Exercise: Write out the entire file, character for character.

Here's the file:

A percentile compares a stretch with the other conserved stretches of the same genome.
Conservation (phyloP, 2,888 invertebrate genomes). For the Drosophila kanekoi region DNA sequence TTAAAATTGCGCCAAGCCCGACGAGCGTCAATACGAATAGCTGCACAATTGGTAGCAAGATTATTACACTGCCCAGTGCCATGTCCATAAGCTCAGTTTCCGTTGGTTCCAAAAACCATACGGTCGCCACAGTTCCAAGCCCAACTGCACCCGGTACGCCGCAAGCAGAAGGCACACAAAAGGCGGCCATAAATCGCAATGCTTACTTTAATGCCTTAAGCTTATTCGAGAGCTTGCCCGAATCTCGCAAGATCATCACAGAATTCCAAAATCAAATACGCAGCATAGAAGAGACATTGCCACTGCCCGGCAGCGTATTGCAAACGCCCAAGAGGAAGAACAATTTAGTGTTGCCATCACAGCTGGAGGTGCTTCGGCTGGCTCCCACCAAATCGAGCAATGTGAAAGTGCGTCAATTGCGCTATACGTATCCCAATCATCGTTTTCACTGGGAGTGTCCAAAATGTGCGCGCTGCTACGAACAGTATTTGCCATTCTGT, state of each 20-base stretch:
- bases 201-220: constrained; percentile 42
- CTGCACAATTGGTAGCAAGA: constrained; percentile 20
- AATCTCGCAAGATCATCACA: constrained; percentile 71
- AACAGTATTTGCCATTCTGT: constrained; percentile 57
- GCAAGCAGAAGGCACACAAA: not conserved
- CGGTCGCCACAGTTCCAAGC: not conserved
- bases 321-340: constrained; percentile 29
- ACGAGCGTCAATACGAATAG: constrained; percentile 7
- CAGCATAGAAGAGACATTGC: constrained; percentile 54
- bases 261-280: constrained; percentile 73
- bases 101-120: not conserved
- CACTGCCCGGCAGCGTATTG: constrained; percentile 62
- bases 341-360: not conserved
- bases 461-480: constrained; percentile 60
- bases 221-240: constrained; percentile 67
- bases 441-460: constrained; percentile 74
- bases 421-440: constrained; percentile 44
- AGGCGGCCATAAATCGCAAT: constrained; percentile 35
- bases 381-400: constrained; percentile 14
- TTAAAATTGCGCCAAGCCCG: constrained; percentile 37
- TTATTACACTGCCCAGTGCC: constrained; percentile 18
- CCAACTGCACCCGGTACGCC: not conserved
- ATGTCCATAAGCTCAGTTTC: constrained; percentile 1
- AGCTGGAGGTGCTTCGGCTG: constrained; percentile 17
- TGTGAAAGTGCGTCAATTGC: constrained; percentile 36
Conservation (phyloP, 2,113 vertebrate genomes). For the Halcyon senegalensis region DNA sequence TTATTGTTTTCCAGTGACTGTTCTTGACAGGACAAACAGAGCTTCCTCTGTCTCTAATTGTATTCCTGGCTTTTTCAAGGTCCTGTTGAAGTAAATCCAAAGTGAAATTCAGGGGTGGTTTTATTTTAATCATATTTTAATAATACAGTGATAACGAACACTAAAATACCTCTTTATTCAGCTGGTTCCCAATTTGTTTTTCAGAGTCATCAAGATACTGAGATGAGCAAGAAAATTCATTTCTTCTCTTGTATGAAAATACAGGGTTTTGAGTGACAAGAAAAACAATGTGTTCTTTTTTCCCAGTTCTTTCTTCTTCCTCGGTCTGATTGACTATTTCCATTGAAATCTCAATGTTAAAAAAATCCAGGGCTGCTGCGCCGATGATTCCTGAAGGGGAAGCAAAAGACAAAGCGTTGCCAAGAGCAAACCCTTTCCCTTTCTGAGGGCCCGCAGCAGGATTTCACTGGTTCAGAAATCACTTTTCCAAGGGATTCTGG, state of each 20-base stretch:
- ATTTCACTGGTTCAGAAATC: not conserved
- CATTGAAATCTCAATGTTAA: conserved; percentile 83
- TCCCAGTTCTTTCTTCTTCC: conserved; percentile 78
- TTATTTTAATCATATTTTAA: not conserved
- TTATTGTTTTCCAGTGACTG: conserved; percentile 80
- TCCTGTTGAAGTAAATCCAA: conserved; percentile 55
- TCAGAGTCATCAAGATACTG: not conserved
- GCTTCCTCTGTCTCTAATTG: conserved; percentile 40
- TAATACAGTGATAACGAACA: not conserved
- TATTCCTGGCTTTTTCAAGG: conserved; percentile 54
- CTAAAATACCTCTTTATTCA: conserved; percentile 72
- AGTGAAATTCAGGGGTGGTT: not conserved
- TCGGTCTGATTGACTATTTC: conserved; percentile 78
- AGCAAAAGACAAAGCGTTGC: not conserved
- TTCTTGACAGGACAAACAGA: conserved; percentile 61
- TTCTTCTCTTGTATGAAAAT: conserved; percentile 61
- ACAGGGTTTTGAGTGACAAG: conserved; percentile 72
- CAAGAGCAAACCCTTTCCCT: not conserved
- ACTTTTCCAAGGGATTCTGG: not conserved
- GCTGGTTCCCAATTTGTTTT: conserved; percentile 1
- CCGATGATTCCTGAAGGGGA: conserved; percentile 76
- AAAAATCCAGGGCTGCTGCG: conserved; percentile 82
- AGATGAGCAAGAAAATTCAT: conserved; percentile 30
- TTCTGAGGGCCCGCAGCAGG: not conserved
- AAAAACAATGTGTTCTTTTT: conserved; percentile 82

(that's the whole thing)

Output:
A percentile compares a stretch with the other conserved stretches of the same genome.
Conservation (phyloP, 2,888 invertebrate genomes). For the Drosophila kanekoi region DNA sequence TTAAAATTGCGCCAAGCCCGACGAGCGTCAATACGAATAGCTGCACAATTGGTAGCAAGATTATTACACTGCCCAGTGCCATGTCCATAAGCTCAGTTTCCGTTGGTTCCAAAAACCATACGGTCGCCACAGTTCCAAGCCCAACTGCACCCGGTACGCCGCAAGCAGAAGGCACACAAAAGGCGGCCATAAATCGCAATGCTTACTTTAATGCCTTAAGCTTATTCGAGAGCTTGCCCGAATCTCGCAAGATCATCACAGAATTCCAAAATCAAATACGCAGCATAGAAGAGACATTGCCACTGCCCGGCAGCGTATTGCAAACGCCCAAGAGGAAGAACAATTTAGTGTTGCCATCACAGCTGGAGGTGCTTCGGCTGGCTCCCACCAAATCGAGCAATGTGAAAGTGCGTCAATTGCGCTATACGTATCCCAATCATCGTTTTCACTGGGAGTGTCCAAAATGTGCGCGCTGCTACGAACAGTATTTGCCATTCTGT, state of each 20-base stretch:
- bases 201-220: constrained; percentile 42
- CTGCACAATTGGTAGCAAGA: constrained; percentile 20
- AATCTCGCAAGATCATCACA: constrained; percentile 71
- AACAGTATTTGCCATTCTGT: constrained; percentile 57
- GCAAGCAGAAGGCACACAAA: not conserved
- CGGTCGCCACAGTTCCAAGC: not conserved
- bases 321-340: constrained; percentile 29
- ACGAGCGTCAATACGAATAG: constrained; percentile 7
- CAGCATAGAAGAGACATTGC: constrained; percentile 54
- bases 261-280: constrained; percentile 73
- bases 101-120: not conserved
- CACTGCCCGGCAGCGTATTG: constrained; percentile 62
- bases 341-360: not conserved
- bases 461-480: constrained; percentile 60
- bases 221-240: constrained; percentile 67
- bases 441-460: constrained; percentile 74
- bases 421-440: constrained; percentile 44
- AGGCGGCCATAAATCGCAAT: constrained; percentile 35
- bases 381-400: constrained; percentile 14
- TTAAAATTGCGCCAAGCCCG: constrained; percentile 37
- TTATTACACTGCCCAGTGCC: constrained; percentile 18
- CCAACTGCACCCGGTACGCC: not conserved
- ATGTCCATAAGCTCAGTTTC: constrained; percentile 1
- AGCTGGAGGTGCTTCGGCTG: constrained; percentile 17
- TGTGAAAGTGCGTCAATTGC: constrained; percentile 36
Conservation (phyloP, 2,113 vertebrate genomes). For the Halcyon senegalensis region DNA sequence TTATTGTTTTCCAGTGACTGTTCTTGACAGGACAAACAGAGCTTCCTCTGTCTCTAATTGTATTCCTGGCTTTTTCAAGGTCCTGTTGAAGTAAATCCAAAGTGAAATTCAGGGGTGGTTTTATTTTAATCATATTTTAATAATACAGTGATAACGAACACTAAAATACCTCTTTATTCAGCTGGTTCCCAATTTGTTTTTCAGAGTCATCAAGATACTGAGATGAGCAAGAAAATTCATTTCTTCTCTTGTATGAAAATACAGGGTTTTGAGTGACAAGAAAAACAATGTGTTCTTTTTTCCCAGTTCTTTCTTCTTCCTCGGTCTGATTGACTATTTCCATTGAAATCTCAATGTTAAAAAAATCCAGGGCTGCTGCGCCGATGATTCCTGAAGGGGAAGCAAAAGACAAAGCGTTGCCAAGAGCAAACCCTTTCCCTTTCTGAGGGCCCGCAGCAGGATTTCACTGGTTCAGAAATCACTTTTCCAAGGGATTCTGG, state of each 20-base stretch:
- ATTTCACTGGTTCAGAAATC: not conserved
- CATTGAAATCTCAATGTTAA: conserved; percentile 83
- TCCCAGTTCTTTCTTCTTCC: conserved; percentile 78
- TTATTTTAATCATATTTTAA: not conserved
- TTATTGTTTTCCAGTGACTG: conserved; percentile 80
- TCCTGTTGAAGTAAATCCAA: conserved; percentile 55
- TCAGAGTCATCAAGATACTG: not conserved
- GCTTCCTCTGTCTCTAATTG: conserved; percentile 40
- TAATACAGTGATAACGAACA: not conserved
- TATTCCTGGCTTTTTCAAGG: conserved; percentile 54
- CTAAAATACCTCTTTATTCA: conserved; percentile 72
- AGTGAAATTCAGGGGTGGTT: not conserved
- TCGGTCTGATTGACTATTTC: conserved; percentile 78
- AGCAAAAGACAAAGCGTTGC: not conserved
- TTCTTGACAGGACAAACAGA: conserved; percentile 61
- TTCTTCTCTTGTATGAAAAT: conserved; percentile 61
- ACAGGGTTTTGAGTGACAAG: conserved; percentile 72
- CAAGAGCAAACCCTTTCCCT: not conserved
- ACTTTTCCAAGGGATTCTGG: not conserved
- GCTGGTTCCCAATTTGTTTT: conserved; percentile 1
- CCGATGATTCCTGAAGGGGA: conserved; percentile 76
- AAAAATCCAGGGCTGCTGCG: conserved; percentile 82
- AGATGAGCAAGAAAATTCAT: conserved; percentile 30
- TTCTGAGGGCCCGCAGCAGG: not conserved
- AAAAACAATGTGTTCTTTTT: conserved; percentile 82